Alteryx unveils generative AI engine, Analytics Cloud update
The longtime data management vendor developed a new AI engine that incorporates generative AI. It also unveiled new capabilities for the cloud-based version of its platform.
Alteryx on Wednesday introduced a new engine that combines the vendor's existing AI and machine learning capabilities with generative AI and large language models in a move aimed at improving efficiency and productivity.
In addition, the longtime data management and analytics vendor revealed new cloud migration, governance and location intelligence features for its Analytics Cloud, the cloud-based version of Alteryx's platform.
Analytics Cloud, first generally available in February after nearly a year in preview, includes Designer Cloud, a self-service tool set that enables customers to automate data management and analytics workflows; Auto Insights, a decision intelligence tool that automatically surfaces insights that might otherwise never be discovered; and Machine Learning, where users can build AI and ML models.
Analytics Cloud also includes capabilities from data wrangling vendor Trifacta, which Alteryx acquired for $400 million in January 2022.
Alteryx introduced its new AI engine, called Aidin, and the new features in Analytics Cloud during Inspire, the vendor's user conference, held in Las Vegas this week.
The first Aidin capabilities are now generally available, as are the new Analytics Cloud capabilities.
When applied to data management and analytics, the promise of generative AI and large language models (LLMs) is ease of use that enables more people to use the advanced technologies.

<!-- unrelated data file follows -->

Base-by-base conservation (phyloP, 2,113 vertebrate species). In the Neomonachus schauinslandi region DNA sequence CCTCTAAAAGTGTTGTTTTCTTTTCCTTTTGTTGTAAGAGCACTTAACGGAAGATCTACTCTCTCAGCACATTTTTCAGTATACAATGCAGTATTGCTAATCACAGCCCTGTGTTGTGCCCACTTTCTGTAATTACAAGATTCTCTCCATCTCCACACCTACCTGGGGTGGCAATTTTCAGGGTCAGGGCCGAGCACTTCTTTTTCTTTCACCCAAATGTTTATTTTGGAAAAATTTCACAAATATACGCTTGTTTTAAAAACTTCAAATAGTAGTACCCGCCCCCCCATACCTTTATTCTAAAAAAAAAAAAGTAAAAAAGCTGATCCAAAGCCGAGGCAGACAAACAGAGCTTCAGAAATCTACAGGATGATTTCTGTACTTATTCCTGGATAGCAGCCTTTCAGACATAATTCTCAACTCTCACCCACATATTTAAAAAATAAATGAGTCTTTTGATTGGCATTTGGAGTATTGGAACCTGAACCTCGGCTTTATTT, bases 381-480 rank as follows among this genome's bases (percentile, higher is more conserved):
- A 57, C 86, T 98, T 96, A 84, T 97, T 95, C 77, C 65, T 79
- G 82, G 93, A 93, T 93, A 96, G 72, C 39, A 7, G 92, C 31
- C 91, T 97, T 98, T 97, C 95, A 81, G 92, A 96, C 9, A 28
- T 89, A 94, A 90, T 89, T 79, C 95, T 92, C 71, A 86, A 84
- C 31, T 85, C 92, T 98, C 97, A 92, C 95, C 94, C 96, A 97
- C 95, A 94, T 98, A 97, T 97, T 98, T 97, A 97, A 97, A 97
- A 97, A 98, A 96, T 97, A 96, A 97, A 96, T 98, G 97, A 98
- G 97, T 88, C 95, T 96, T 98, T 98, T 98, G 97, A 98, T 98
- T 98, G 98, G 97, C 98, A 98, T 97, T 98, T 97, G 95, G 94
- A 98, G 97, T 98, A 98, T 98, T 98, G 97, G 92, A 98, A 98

Historically, working with data -- whether querying data for analysis, developing AI and ML models, or building data management pipelines -- has required users to know coding languages. Even the advent of natural language processing still required some data literacy, given the limitations of what NLP tools could comprehend.
As a result, analytics use within organizations has been stuck at about a quarter of all employees for more than a decade.
But LLMs from OpenAI and other generative AI vendors have much broader vocabularies than the NLP tools developed by analytics and data management vendors. So instead of forcing users to use precise phrasing to work with data, LLMs enable truer natural language engagement, potentially allowing business users of all skill levels to use data in their workflows.
In addition, as more employees within organizations work with data, the capabilities of tools developed through integrations with generative AI become smarter given the larger sample size from which they have to learn.
When OpenAI released ChatGPT in November, it was a leap in generative AI capabilities. Since then, many platform updates from data management and analytics vendors have included tools that combine the vendors' existing AI capabilities with those of LLMs. In the second week of May alone, Informatica, Tableau and ThoughtSpot unveiled new generative AI capabilities.